Oct 272011
 
Share

Rethinking Small Business Failure

Rethinking Small Business Failure

Over several decades working in, on, and around small business and entrepreneurship, I’ve heard a lot of small business failure statistics thrown around.  I should really put “small business failure” in quotes, because in my observation, the statistics thrown around mix apples and oranges, which only causes greater confusion.  Let me explain.

First, how is failure defined?  In most of the studies and statistics floating around, failure is defined as closure.  The study looks at a “cohort” of companies starting in, let’s say 2005, then for several years thereafter, checks to see how many are still open.  So, you hear statistics like, “80 percent of all small businesses fail within ten years,” or “50 percent of all small businesses fail within five years”.

Second, what types of small businesses are we talking about?  As I’ve discussed elsewhere, there’s a wide range of types of businesses you can start and run, from lifestyle businesses, to franchises, to venture-backed growth businesses.  This range of businesses can go from the relatively simple, one-person professional service provider, to the very complex biotech startup teaming with scientists and other advanced degree types.

Let’s tackle the issue of how failure is defined.  How do you define success or failure in your own businesses?  Is it simply based on whether you stay open a certain period of time?  I hope not!  Most entrepreneurs start their businesses with at least some idea of the financial results they’d like to see.  Even if they don’t have clear written goals, as many don’t, they don’t simply say to themselves, “I hope I can keep this thing open for five years”!

Taking it a step further, let’s look at definitions of small business failure in the context of the different types of businesses mentioned above.  Is failure (or success) in a lifestyle business the same as it is in a venture-backed business?  Of course not!  How about in a franchise?  Many franchises will tell you that your probability of “success” is much higher because they’ve worked out all the systems for you.  By mixing lifestyle businesses, with franchises, with investor-backed growth ventures, with other types of ventures, the statistics providers are mixing apples, oranges, and a bunch of other kinds of fruit.  It’s like a mixed fruit cocktail, with ingredients so varied, you don’t even know what kind of “juice” you’re drinking.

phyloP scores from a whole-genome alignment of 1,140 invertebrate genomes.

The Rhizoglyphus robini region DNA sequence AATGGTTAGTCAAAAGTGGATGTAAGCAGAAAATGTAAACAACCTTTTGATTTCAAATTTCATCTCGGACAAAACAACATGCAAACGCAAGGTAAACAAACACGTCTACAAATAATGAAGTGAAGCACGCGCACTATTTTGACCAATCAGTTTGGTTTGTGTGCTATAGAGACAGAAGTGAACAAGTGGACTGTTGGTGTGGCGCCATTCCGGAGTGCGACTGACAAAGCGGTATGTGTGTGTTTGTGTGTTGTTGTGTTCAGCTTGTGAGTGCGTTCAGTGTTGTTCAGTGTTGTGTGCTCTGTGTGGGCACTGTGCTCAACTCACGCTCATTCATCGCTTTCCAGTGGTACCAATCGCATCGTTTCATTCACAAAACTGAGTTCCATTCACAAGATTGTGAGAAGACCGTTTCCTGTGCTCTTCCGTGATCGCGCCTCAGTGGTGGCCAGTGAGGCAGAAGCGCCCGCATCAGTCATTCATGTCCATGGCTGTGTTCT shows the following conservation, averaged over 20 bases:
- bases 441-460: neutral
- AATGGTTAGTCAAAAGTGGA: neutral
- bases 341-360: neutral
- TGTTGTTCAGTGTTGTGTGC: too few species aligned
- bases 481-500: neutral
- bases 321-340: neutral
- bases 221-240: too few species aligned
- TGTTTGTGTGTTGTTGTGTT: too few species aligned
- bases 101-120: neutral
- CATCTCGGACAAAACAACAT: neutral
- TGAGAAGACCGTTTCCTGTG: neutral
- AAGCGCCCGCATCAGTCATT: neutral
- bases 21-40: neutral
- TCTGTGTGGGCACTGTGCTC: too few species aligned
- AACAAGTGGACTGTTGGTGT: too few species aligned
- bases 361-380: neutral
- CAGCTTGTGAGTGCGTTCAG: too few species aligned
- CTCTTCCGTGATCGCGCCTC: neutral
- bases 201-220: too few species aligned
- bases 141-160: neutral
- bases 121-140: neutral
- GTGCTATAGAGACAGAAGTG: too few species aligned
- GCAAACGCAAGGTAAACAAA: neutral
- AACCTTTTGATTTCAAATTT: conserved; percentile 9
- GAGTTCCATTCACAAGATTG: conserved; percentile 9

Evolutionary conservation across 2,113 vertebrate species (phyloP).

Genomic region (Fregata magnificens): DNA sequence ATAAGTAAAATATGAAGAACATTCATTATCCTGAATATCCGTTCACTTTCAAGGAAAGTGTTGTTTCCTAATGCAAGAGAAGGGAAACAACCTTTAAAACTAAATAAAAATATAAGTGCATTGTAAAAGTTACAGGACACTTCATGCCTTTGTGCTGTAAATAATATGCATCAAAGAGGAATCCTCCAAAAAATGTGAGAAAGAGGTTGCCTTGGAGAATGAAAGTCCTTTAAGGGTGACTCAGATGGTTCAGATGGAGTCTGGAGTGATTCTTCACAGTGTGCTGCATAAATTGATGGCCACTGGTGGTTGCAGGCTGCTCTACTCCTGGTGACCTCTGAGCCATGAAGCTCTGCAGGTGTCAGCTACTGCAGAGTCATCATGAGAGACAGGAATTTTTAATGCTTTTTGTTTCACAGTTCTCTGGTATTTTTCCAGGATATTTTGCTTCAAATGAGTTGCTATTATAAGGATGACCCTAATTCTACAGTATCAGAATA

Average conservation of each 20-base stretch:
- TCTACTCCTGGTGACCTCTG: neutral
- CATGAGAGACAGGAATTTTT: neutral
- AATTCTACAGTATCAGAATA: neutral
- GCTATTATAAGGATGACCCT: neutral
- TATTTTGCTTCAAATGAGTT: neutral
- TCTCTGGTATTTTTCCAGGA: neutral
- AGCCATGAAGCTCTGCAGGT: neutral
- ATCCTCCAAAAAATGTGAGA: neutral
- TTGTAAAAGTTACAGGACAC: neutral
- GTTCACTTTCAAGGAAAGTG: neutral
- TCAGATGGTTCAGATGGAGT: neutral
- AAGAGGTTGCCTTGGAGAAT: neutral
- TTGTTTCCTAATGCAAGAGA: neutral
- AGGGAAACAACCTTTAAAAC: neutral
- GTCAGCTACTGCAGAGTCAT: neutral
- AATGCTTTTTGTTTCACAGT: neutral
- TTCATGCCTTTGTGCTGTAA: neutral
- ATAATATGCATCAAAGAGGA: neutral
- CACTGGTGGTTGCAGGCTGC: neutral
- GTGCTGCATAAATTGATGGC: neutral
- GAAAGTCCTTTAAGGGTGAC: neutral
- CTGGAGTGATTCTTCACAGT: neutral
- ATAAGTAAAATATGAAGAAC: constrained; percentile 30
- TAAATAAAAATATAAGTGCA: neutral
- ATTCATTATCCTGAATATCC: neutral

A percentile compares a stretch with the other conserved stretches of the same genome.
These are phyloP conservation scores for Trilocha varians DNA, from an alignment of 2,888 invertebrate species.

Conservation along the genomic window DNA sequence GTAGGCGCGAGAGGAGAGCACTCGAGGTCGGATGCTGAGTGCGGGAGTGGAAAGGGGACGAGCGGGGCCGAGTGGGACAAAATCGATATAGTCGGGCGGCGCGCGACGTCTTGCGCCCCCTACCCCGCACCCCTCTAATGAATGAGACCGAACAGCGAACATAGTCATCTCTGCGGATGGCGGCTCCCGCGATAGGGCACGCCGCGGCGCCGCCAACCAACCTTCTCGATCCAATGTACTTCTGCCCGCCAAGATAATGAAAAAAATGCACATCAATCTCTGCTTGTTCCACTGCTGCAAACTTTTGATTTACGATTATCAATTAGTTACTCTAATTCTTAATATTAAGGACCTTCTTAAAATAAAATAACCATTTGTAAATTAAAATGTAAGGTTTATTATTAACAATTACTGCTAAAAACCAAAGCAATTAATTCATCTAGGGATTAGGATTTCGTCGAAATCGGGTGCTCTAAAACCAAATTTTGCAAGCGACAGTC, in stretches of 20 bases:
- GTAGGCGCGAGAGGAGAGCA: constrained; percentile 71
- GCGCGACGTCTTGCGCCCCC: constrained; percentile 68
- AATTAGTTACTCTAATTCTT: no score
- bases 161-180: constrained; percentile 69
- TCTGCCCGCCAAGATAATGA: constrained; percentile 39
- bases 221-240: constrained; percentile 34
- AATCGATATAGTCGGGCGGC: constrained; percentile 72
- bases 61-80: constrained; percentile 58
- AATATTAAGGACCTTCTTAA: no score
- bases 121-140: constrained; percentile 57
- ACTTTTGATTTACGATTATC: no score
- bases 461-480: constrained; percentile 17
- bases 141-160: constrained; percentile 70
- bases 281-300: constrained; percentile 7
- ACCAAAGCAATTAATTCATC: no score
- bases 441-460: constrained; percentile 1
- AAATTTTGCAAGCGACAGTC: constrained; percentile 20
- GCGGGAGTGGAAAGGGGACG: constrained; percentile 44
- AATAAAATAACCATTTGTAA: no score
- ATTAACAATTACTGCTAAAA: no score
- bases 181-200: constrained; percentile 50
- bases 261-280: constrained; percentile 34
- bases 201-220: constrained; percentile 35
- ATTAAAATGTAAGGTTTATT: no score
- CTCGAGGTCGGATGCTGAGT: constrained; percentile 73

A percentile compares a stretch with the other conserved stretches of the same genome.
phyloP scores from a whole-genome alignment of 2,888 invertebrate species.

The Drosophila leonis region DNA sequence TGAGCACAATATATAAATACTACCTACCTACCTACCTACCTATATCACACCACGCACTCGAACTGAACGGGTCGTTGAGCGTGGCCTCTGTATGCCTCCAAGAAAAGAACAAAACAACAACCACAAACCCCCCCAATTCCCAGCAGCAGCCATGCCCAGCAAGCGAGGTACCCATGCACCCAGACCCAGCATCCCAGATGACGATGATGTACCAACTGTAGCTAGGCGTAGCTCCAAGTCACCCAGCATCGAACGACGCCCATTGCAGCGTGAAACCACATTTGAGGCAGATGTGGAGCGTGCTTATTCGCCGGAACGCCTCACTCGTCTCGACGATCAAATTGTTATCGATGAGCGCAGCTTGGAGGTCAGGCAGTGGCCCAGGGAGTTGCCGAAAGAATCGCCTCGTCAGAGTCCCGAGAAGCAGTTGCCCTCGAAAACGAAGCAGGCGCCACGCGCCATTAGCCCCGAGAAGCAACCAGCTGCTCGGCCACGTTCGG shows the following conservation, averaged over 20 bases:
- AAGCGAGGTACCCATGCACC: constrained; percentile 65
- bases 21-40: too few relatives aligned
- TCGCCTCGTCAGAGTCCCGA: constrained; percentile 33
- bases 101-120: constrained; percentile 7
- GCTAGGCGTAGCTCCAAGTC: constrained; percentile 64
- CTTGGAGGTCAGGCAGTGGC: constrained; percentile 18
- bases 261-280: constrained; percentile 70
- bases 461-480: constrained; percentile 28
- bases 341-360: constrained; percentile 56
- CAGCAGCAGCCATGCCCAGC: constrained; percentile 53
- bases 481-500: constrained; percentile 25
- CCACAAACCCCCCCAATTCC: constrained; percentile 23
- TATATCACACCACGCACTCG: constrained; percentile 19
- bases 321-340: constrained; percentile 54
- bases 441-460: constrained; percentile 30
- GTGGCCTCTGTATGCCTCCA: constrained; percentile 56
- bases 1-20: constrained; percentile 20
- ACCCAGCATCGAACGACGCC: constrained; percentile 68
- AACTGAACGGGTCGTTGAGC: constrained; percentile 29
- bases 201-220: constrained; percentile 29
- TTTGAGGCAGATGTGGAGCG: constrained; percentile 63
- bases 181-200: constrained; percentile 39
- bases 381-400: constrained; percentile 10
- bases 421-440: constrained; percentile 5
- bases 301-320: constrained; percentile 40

Small business failure statistics going forward must be segmented by business type, and if they are going to be calculated on the same basis as before, they should be called “closure statistics” instead.  It would also be great to see success and failure measured along other dimensions, rather than just the binary “still open” or “closed”.  Looking at a dimension such as profitability, even if it had to be averaged, for confidentiality purposes, could be quite interesting.  Magazines such as Inc. look at sales growth over a certain period of time, and while this is certainly interesting and a better metric than open/closed, it’s well known that sales growth doesn’t necessarily correlate perfectly with profitability or sustainability.

In my opinion, based on experience and observation, most of the startups and existing small businesses that fail, never should have been started in the first place.  With a minimal amount of upfront analysis, the entrepreneurs who started the businesses could have determined that their startup had a low probability of “success”.  Such basic steps as a break-even analysis can provide a reality check on what has to take place from a sales volume perspective in order for the business even to reach profitability.  These simple steps often are not taken.  I say this not to discourage entrepreneurs, as I am probably one of your biggest advocates.  Rather, I say it so that you will take the simple steps necessary to increase the odds that the business you are starting will not become a “failure” statistic, not by the open/closed failure definition, but by your own definition.  Make sure you know what that definition is, before you ever open the doors of your small business.